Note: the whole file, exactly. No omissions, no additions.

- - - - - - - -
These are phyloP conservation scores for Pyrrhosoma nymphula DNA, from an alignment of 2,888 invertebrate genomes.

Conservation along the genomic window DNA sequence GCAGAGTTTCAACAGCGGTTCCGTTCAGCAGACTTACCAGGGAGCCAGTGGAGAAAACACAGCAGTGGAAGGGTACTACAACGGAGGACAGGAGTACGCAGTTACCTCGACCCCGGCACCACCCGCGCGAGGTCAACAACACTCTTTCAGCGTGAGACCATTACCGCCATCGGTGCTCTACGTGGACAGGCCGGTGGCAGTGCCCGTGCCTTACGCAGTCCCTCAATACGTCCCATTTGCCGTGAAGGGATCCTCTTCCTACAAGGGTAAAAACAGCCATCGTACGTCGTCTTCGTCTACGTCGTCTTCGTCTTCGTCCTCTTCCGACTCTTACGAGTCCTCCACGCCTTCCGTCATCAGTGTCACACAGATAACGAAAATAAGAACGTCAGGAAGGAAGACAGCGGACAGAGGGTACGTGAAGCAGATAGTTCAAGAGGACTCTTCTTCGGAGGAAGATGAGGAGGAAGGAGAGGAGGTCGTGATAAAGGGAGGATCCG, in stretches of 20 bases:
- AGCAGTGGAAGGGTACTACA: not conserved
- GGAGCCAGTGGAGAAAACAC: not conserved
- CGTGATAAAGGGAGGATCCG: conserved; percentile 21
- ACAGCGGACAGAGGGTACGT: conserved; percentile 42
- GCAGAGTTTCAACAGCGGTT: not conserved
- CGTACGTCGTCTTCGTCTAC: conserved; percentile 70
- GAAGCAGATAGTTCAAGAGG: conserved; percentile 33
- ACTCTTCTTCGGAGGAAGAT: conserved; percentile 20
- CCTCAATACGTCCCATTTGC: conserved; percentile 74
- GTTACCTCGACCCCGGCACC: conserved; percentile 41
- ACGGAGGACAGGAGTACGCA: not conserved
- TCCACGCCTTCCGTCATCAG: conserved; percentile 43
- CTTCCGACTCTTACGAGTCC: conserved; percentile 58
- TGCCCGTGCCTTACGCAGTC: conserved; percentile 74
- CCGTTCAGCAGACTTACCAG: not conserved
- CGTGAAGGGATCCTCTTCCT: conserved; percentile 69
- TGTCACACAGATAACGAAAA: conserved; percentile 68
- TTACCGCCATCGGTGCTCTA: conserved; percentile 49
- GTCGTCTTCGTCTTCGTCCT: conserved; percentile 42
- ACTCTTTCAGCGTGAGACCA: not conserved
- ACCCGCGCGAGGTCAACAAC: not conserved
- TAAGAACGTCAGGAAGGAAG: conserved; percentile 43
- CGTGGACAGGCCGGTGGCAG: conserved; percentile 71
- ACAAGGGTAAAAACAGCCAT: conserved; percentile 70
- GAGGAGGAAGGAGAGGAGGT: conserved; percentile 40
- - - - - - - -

These are phyloP conservation scores for Pyrrhosoma nymphula DNA, from an alignment of 2,888 invertebrate genomes.

Conservation along the genomic window DNA sequence GCAGAGTTTCAACAGCGGTTCCGTTCAGCAGACTTACCAGGGAGCCAGTGGAGAAAACACAGCAGTGGAAGGGTACTACAACGGAGGACAGGAGTACGCAGTTACCTCGACCCCGGCACCACCCGCGCGAGGTCAACAACACTCTTTCAGCGTGAGACCATTACCGCCATCGGTGCTCTACGTGGACAGGCCGGTGGCAGTGCCCGTGCCTTACGCAGTCCCTCAATACGTCCCATTTGCCGTGAAGGGATCCTCTTCCTACAAGGGTAAAAACAGCCATCGTACGTCGTCTTCGTCTACGTCGTCTTCGTCTTCGTCCTCTTCCGACTCTTACGAGTCCTCCACGCCTTCCGTCATCAGTGTCACACAGATAACGAAAATAAGAACGTCAGGAAGGAAGACAGCGGACAGAGGGTACGTGAAGCAGATAGTTCAAGAGGACTCTTCTTCGGAGGAAGATGAGGAGGAAGGAGAGGAGGTCGTGATAAAGGGAGGATCCG, in stretches of 20 bases:
- AGCAGTGGAAGGGTACTACA: not conserved
- GGAGCCAGTGGAGAAAACAC: not conserved
- CGTGATAAAGGGAGGATCCG: conserved; percentile 21
- ACAGCGGACAGAGGGTACGT: conserved; percentile 42
- GCAGAGTTTCAACAGCGGTT: not conserved
- CGTACGTCGTCTTCGTCTAC: conserved; percentile 70
- GAAGCAGATAGTTCAAGAGG: conserved; percentile 33
- ACTCTTCTTCGGAGGAAGAT: conserved; percentile 20
- CCTCAATACGTCCCATTTGC: conserved; percentile 74
- GTTACCTCGACCCCGGCACC: conserved; percentile 41
- ACGGAGGACAGGAGTACGCA: not conserved
- TCCACGCCTTCCGTCATCAG: conserved; percentile 43
- CTTCCGACTCTTACGAGTCC: conserved; percentile 58
- TGCCCGTGCCTTACGCAGTC: conserved; percentile 74
- CCGTTCAGCAGACTTACCAG: not conserved
- CGTGAAGGGATCCTCTTCCT: conserved; percentile 69
- TGTCACACAGATAACGAAAA: conserved; percentile 68
- TTACCGCCATCGGTGCTCTA: conserved; percentile 49
- GTCGTCTTCGTCTTCGTCCT: conserved; percentile 42
- ACTCTTTCAGCGTGAGACCA: not conserved
- ACCCGCGCGAGGTCAACAAC: not conserved
- TAAGAACGTCAGGAAGGAAG: conserved; percentile 43
- CGTGGACAGGCCGGTGGCAG: conserved; percentile 71
- ACAAGGGTAAAAACAGCCAT: conserved; percentile 70
- GAGGAGGAAGGAGAGGAGGT: conserved; percentile 40